Most women released from prison homeless

Work with Offenders looks at the seemingly intractable problem of homelessness for women offenders

The Independent Monitoring Boards have published a damning new report revealing that the majority of women released from our prisons do not have a secure home to go to.

The report was based on research with 80 female prisoners in 10 out of the 12 women’s prisons in England and Wales; its headline findings were:

  • on arrival in prison, a quarter had lost their homes and one in six were already homeless
  • 41% said they had a permanent address to go to on release
  • 45% had no address to go to, and 14% only had a temporary address
  • of this 59% with no settled home to go to, well over a third (40%) – equating to one in five of all the women taking part – said they would be homeless on release.

What are IMBs?

Independent Monitoring Boards (IMBs) exist for every prison and immigration removal centre and are made up of ordinary members of the public who are independent, unpaid and make an average of 3-4 visits to their local institution per month. Their role is to monitor the day-to-day life in their local prison and ensure the proper standards of care indecency are maintained. You can see a full profile of their role in a previous article on our website.

The report 

One of the report’s most striking findings concerned the proportion of women coming into prison on short sentences with maximum disruption to lives and minimum time available to provide meaningful rehabilitation and resettlement. Women are more likely than men to receive a short sentence, with 77% of sentences for women in 2019 being for less than 12 months according to official statistics.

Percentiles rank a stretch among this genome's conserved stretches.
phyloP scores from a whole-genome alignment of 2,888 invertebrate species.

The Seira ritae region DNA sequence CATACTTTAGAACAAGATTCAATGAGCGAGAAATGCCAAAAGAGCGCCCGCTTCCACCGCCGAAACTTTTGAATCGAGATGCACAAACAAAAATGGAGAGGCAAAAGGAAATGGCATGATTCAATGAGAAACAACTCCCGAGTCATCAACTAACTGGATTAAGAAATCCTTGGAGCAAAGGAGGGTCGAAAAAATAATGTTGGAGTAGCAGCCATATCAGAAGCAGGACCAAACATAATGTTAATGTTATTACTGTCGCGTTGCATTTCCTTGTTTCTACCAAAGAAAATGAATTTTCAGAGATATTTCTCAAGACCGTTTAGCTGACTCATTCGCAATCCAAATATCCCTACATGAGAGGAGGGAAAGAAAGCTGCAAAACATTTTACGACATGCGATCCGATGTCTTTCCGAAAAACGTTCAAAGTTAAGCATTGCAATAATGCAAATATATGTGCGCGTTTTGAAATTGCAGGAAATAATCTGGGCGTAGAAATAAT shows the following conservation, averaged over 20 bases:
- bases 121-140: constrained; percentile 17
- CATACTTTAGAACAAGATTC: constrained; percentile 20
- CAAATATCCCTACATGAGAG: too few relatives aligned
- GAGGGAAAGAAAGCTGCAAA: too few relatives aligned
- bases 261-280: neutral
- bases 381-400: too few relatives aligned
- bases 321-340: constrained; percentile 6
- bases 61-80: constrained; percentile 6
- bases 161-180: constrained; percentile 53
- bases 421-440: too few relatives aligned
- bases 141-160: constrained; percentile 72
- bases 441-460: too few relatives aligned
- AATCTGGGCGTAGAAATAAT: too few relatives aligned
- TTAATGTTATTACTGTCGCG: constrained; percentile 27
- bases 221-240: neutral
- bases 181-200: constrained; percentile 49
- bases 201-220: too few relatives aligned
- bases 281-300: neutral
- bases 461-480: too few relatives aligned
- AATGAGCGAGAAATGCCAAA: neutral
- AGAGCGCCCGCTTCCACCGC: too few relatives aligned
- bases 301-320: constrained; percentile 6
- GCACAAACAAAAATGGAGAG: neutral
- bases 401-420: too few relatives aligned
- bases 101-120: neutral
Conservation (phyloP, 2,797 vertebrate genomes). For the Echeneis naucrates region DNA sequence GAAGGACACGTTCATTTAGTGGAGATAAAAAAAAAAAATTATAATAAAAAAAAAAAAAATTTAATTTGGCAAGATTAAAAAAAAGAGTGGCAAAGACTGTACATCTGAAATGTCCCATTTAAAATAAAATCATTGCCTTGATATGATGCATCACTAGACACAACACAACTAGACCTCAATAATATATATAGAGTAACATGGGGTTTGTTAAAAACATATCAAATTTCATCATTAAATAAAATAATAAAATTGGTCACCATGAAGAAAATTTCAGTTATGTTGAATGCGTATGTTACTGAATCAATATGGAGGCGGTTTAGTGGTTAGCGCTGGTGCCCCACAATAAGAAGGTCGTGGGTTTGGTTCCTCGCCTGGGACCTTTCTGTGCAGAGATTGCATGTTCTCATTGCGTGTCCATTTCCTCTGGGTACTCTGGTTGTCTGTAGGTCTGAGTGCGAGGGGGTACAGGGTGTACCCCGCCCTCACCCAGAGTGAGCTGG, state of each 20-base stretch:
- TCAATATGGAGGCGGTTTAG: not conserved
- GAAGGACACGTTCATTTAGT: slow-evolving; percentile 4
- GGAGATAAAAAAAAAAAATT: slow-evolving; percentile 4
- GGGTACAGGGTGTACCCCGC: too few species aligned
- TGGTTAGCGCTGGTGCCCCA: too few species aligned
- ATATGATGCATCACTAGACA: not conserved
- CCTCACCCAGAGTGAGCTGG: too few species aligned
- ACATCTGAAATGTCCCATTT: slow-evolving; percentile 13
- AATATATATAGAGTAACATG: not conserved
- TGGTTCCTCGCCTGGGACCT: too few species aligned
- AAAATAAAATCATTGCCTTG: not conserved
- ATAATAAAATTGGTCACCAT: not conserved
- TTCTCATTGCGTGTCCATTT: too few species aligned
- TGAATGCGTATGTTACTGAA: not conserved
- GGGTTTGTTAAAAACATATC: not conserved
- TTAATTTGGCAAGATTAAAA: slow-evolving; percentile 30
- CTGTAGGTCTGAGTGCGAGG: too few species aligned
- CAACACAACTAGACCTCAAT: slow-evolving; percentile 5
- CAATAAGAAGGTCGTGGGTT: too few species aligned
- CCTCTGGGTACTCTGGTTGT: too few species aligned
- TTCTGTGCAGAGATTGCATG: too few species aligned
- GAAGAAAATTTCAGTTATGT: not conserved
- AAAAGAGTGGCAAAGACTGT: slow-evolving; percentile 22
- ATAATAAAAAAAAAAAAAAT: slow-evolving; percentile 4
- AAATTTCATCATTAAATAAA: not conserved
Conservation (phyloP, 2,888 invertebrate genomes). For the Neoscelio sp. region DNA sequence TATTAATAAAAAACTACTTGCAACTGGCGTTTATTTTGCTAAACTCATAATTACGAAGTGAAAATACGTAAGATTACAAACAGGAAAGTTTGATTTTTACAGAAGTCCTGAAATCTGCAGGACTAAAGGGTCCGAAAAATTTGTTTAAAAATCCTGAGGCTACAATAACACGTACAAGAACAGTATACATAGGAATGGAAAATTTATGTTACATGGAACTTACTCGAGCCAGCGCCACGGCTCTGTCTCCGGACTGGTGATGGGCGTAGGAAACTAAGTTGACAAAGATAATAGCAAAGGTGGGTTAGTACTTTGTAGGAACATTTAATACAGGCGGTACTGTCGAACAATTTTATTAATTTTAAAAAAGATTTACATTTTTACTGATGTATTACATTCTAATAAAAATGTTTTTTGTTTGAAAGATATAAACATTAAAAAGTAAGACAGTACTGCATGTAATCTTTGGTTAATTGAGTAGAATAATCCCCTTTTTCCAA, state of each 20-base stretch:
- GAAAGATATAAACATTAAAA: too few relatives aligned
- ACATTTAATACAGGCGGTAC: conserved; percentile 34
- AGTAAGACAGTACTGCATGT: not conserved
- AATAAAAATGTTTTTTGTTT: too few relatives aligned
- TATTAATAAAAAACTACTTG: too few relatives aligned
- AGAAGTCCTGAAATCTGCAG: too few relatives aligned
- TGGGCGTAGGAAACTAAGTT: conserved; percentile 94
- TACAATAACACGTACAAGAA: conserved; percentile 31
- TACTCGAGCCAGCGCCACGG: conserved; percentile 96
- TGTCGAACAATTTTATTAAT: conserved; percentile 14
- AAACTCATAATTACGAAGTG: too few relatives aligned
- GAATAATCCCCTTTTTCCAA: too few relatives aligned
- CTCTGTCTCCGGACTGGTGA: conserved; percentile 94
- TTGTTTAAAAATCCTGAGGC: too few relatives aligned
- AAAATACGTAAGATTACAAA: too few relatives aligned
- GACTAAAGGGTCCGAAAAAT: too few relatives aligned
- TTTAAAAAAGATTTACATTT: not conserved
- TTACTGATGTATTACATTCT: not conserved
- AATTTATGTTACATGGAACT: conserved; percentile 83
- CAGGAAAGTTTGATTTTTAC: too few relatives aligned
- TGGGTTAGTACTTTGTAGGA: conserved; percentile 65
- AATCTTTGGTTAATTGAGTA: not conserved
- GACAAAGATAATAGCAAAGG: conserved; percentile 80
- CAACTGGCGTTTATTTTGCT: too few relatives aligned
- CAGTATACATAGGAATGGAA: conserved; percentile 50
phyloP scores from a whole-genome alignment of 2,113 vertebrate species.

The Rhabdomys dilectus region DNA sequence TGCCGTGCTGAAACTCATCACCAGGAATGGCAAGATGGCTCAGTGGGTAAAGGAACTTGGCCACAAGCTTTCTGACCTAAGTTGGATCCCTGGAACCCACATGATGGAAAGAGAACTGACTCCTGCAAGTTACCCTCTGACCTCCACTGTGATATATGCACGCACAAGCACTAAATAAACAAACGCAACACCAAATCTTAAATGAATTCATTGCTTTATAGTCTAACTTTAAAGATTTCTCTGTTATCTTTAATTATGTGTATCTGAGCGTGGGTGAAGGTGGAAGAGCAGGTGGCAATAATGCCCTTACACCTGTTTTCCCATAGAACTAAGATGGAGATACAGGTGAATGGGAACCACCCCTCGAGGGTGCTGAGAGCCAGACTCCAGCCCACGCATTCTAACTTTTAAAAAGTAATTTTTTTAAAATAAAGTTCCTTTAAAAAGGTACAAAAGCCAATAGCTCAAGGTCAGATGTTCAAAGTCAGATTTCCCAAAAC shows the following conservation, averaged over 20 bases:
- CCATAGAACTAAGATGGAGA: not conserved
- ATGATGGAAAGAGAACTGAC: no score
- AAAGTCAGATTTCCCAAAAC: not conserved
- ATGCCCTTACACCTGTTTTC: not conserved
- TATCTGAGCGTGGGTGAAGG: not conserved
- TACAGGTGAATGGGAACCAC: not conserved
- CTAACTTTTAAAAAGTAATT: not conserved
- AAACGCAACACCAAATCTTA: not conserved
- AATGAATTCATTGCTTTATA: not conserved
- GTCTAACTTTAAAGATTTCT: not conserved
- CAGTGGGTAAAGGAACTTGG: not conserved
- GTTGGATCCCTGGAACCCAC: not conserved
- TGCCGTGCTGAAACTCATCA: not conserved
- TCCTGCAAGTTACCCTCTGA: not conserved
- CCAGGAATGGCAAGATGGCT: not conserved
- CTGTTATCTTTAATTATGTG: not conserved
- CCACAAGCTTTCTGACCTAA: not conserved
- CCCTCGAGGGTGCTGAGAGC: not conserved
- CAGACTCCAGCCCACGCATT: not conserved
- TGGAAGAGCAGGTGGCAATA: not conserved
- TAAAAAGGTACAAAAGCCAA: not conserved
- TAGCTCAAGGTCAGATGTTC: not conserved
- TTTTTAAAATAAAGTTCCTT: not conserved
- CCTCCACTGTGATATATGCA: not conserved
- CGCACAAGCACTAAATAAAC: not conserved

This means that prisons and their partner organisations have little time to address offending related needs and struggle to provide more than the most basic assistance.

Homelessness is well known to increase the likelihood of reoffending. Research published by the Ministry of Justice in 2012 showed that prisoners who said they would need help finding somewhere to live when released were also more likely to be reconvicted than those who did not state that they needed this help (65% compared to 45%).

Prisoners and resettlement staff interviewed for this report identified finding suitable housing as the main challenge. In addition to increasing the likelihood of reoffending, living on the streets is obviously a poor option for vulnerable women often with underlying mental health issues, victims of domestic and sexual abuse and suffering from previous trauma. All of these issues are over-represented in the female prison population. Although information was patchy, it did appear (unsurprisingly) that prisons discharging people back to London had the most difficult challenge to find them suitable housing.

Most prisoners were critical about the resettlement options they were offered, reporting that either that there was no help or that it was too late. In one prison where the IMB cross-referenced the experiences of prisoners and resettlement teams, there was often a mismatch. For example, one prisoner said that she had received minimal support whereas the CRC through-the-gate service said that she had declined help with accessing benefits and linking up with community organisations.

The IMB report described a “rich tapestry of interventions available within prisons” but a significant disparity between the services apparently on offer and the help which prisoners felt they received. They attributed this to a range of issues including prisoners not available for appointments because of low staffing, problems motivating and engaging some prisoners and not enough time to deliver interventions for short sentence prisoners.

Conclusion 

The report’s recommendations ask Ministers to tackle the over-use of short sentences and put in place a joined-up approach across government to ensure women have the support they need, particularly in relation to mental health support on release.

The IMBs note that although prisons are required to refer prisoners at risk of being homeless to local authorities under the Homelessness Reduction Act, the local authority is only obliged to consider their housing needs and to provide advice and signposting. This obviously falls a long way short of actually providing any form of accommodation.